Lutheran pastor and theologian Dietrich Bonhoeffer, who was executed in a Nazi concentration camp during World War II, famously wrote about the “cost of discipleship.” With a fierce commitment to peace and social justice, Bonhoeffer offered a prophetic critique of the church of his day which had been sold out and corrupted by the Nazi regime, often openly endorsing Hitler’s politics to preserve itself. It ignored state-sanctioned tyranny and the violence being done against the Jews and other minorities at the expense of the gospel they were supposed to be preaching.

For the church of Bonhoeffer’s day, “grace alone” had turned into an excuse to ignore social sin, resulting in a failure to resist injustice. In other words, “grace alone” had turned into “cheap grace,” as Bonhoeffer writes:

Grace alone does everything, they say, and so everything can remain as it was before… Cheap grace is the preaching of forgiveness without requiring repentance, baptism without church discipline, communion without confession, absolution without personal confession. Cheap grace is grace without discipleship. [1]

Dietrich Bonhoeffer, 1906-1945

Cheap grace is a misunderstanding, Bonhoeffer claims, of what Luther had in mind when he said we are saved by grace alone. Cheap grace ignores the fact that Luther’s discovery of grace thrust him from the cloister to the world. For Luther, being saved by grace was only half of the point, and its necessary corollary was rooted in the obligation of discipleship. Put plainly: Grace is indeed a welcome word of good news to the sinner, but grace doesn’t just let us sit back in idleness as before, as though nothing has changed. Because of grace and the inbreaking of God’s new reality, everything has changed. The sick are healed, the dead are raised, the poor are lifted up, the outcast are welcomed in, the first are last, the last are first, the humanly impossible is divinely possible.

Costly grace, far from a “one-and-done” occurrence, is a living reality. Costly grace calls us to follow Jesus, like the rich man and the disciples. Costly grace beckons a life of discipleship, which Bonhoeffer knew all too well. Costly grace drove him from the confines of his comfortable career in academia to the confines of a concentration camp. Bonhoeffer risked his own life for being bold enough to speak out against the gross injustice and corruption he saw going on, and it ultimately cost him his life. Cheap grace lets us acquiesce in the face of injustice; costly grace demands that we call it out.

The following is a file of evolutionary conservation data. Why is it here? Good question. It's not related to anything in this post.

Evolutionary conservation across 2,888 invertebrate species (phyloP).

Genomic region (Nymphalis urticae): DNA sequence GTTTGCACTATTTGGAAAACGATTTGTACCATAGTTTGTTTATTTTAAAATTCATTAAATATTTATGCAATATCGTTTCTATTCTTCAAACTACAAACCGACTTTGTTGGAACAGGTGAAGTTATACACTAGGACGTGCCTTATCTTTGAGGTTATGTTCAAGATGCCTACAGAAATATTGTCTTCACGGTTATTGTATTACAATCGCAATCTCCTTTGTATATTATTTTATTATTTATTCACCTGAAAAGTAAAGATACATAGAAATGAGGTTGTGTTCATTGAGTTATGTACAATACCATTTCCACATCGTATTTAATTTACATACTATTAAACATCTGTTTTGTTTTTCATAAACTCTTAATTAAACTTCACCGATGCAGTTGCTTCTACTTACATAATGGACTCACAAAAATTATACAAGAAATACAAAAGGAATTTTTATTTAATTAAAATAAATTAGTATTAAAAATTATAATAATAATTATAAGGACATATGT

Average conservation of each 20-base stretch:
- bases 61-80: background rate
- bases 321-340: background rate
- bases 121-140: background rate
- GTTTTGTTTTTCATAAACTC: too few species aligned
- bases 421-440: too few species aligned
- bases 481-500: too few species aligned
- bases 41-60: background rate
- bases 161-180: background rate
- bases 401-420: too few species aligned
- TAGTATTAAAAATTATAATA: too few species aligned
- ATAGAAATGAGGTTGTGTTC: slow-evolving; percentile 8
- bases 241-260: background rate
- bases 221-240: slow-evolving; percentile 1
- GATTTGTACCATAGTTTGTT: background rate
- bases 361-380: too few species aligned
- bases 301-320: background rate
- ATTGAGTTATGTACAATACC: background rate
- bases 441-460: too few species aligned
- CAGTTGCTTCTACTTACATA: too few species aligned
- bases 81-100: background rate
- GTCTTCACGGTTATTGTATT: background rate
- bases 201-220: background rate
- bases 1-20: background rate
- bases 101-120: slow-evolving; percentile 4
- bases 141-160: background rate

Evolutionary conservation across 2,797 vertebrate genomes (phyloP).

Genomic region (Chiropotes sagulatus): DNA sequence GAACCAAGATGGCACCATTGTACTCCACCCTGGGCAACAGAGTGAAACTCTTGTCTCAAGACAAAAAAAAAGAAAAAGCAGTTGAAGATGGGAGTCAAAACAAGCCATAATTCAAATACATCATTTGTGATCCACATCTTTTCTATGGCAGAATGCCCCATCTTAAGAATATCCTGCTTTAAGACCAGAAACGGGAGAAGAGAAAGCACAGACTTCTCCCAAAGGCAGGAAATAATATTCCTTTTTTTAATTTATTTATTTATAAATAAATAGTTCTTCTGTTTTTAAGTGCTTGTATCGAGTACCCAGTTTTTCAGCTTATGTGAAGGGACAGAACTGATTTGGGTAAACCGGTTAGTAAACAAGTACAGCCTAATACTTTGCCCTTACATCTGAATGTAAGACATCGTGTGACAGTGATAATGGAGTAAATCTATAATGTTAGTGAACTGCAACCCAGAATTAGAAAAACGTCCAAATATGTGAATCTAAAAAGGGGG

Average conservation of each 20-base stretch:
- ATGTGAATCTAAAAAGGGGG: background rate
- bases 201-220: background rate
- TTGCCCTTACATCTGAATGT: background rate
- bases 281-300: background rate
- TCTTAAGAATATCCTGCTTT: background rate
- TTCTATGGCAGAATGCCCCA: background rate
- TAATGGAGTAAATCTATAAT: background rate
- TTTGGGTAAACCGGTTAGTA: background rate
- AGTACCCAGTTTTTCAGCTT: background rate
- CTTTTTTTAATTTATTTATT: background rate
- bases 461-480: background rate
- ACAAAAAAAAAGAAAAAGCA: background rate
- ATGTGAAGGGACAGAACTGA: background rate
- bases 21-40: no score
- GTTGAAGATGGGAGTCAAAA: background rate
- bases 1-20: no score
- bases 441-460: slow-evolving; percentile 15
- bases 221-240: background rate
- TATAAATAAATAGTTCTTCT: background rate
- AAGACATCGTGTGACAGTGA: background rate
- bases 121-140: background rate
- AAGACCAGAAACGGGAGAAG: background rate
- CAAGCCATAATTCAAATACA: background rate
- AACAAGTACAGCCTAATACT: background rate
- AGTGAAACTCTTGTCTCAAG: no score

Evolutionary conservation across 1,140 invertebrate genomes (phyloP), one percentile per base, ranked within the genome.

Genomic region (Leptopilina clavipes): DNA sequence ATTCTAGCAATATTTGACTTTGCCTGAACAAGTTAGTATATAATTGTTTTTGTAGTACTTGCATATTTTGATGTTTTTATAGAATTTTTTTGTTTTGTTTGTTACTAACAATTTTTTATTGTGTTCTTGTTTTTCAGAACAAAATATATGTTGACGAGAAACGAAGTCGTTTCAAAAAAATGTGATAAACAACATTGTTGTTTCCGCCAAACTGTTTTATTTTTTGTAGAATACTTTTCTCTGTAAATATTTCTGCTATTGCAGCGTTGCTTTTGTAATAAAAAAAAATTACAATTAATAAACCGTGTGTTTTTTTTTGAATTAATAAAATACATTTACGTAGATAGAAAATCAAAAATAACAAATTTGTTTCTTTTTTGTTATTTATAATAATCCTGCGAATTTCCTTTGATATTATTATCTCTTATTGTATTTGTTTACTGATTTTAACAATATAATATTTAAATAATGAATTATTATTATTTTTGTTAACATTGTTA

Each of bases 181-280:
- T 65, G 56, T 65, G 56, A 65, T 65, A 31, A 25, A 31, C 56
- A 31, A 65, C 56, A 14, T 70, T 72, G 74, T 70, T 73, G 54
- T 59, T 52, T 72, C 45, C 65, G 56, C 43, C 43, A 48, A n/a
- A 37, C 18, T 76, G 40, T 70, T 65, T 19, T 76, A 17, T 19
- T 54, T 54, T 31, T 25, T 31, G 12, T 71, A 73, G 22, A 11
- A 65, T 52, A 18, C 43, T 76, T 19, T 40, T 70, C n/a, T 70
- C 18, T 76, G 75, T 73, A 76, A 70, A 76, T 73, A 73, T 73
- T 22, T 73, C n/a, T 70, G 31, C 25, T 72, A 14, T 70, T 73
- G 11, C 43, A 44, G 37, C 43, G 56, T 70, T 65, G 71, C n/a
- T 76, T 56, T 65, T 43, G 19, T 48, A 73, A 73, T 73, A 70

The life of discipleship to which Jesus invites the rich man and to which he calls each of us is not about following rules for the sake of following rules but for the sake of our neighbor. Like Bonhoeffer knew, discipleship means questioning the status quo when it contradicts God’s will for justice. It means standing in solidarity with the poor and the oppressed. It means removing all those obstacles that get in the way. It even means practicing civil disobedience—or is it divine obedience?—when our state’s budget crisis threatens our most vulnerable populations, as our own local Lutheran bishop and countless other people of faith have done in a series of demonstrations this past summer.

faith leaders, with a camel, at a “Moral Monday” rally this summer in protest of the Illinois state budget cuts (photo credit: Tom Gaulke)

So what’s the catch? How do we enter the kingdom of God? Again, let me be perfectly clear: we are saved by grace through faith because of what God in Christ has freely done for us. But because of Christ’s redeeming work, we are freed to love and serve our neighbor. It’s not that we’re earning grace, but rather that we’re living in response to it. The kingdom of God is all about justice, and it’s a work in progress to which each of us is called to participate.


[1] Dietrich Bonhoeffer, “The Cost of Discipleship,” in A Testament to Freedom: The Essential Writings of Dietrich Bonhoeffer, ed. Geffrey B. Kelly and F. Burton Nelson (New York: HarperCollins, 1995), 308.